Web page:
Bam2Consensus converts one or more BAM files into a series of FASTA-formatted consensus sequences. If desired, multiple sequences—essentially unphased haplotypes—can be produced per BAM file, facilitating analyses of heterozygosity, nucleotide diversity, and molecular evolution. Suppose you have several BAM files representing different accessions of a species, all mapped to a common genome reference sequence. With a single command, Bam2Consensus can produce an aligned FASTA file for each gene, each containing the consensus sequences for each accession.

Bam2Fastq extracts mapped or unmapped reads from a BAM file, or from select regions of the BAM file.

Counter summarizes the number of reads mapped to each annotated region in one or more BAM files. RPKM (Reads Per Kilobase per Million mapped reads) normalization can be applied if desired. The output of Counter is a table of features and read counts, ready to be imported into EdgeR for differential expression analysis [15].

SubBam extracts a subset of a BAM file. It can optionally modify the BAM file, changing the coordinates of mapped reads to match a new reference that is a subset of the original reference. Suppose you have WGS reads mapped to a reference sequence and are interested in several loci. SubBam can produce BAMs that only contain the loci of interest, with a coordinate system corresponding to the position in the locus, rather than in the genome as a whole.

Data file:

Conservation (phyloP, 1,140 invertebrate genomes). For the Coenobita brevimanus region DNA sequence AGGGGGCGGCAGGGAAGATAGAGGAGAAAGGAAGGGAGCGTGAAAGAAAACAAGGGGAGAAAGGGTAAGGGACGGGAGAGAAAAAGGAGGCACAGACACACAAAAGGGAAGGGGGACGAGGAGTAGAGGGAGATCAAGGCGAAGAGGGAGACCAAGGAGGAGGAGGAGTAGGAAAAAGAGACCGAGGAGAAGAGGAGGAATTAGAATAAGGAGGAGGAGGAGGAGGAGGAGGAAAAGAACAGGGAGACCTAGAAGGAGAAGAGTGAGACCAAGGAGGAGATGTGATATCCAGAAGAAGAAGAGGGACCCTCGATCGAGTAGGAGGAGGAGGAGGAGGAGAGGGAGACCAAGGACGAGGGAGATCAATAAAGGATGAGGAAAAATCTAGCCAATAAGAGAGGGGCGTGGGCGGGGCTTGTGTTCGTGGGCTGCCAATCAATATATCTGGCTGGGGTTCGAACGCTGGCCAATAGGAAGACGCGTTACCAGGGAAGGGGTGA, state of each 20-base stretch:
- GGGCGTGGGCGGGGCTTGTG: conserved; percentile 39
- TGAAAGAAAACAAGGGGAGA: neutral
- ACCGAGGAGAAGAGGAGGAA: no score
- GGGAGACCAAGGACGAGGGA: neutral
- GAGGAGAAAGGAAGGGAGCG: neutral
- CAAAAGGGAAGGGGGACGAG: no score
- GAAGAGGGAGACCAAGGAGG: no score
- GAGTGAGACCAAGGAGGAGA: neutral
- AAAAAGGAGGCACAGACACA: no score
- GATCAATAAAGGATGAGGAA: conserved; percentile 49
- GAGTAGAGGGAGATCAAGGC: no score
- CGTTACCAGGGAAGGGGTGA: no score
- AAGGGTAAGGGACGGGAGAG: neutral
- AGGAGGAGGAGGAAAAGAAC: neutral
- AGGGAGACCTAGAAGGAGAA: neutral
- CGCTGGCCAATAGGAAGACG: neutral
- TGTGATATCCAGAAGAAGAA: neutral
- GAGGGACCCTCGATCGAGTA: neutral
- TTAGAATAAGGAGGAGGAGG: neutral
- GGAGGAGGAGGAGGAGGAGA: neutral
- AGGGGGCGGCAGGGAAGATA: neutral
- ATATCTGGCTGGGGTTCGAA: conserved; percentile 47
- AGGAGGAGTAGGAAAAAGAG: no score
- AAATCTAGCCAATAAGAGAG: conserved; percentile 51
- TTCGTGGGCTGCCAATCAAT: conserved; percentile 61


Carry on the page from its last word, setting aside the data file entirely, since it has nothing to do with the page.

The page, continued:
Allopolyploid analysis

The latest version of PolyCat is included in BamBam. PolyCat uses an index of known homoeo-SNPs (polymorphisms that distinguish the genomes of an allopolyploid) to identify the source genome for each read in a library, which cannot be distinguished through typical next-generation sequencing protocols [4].The MultiIndex class is used by PolyCat and MetHead, and can be used to make novel tools in C++. The MultiIndex is appropriate for random access to hundreds of millions of individual base positions in a genome sequence. It provides quick random access to base positions scattered across a genome sequence. Each sequence in the reference is indexed with a linked-list, with an index of landmark nodes spaced along the sequence at a resolution specified by the user (Figure 3).
Figure 3

Multi-level index. The multi-level index provides random access to large numbers of individual base positions across a genome. Each sequence (green) is indexed by a linked-list (blue), and that index is indexed by a set of landmark nodes (red) to provide rapid access to any location.

Scripts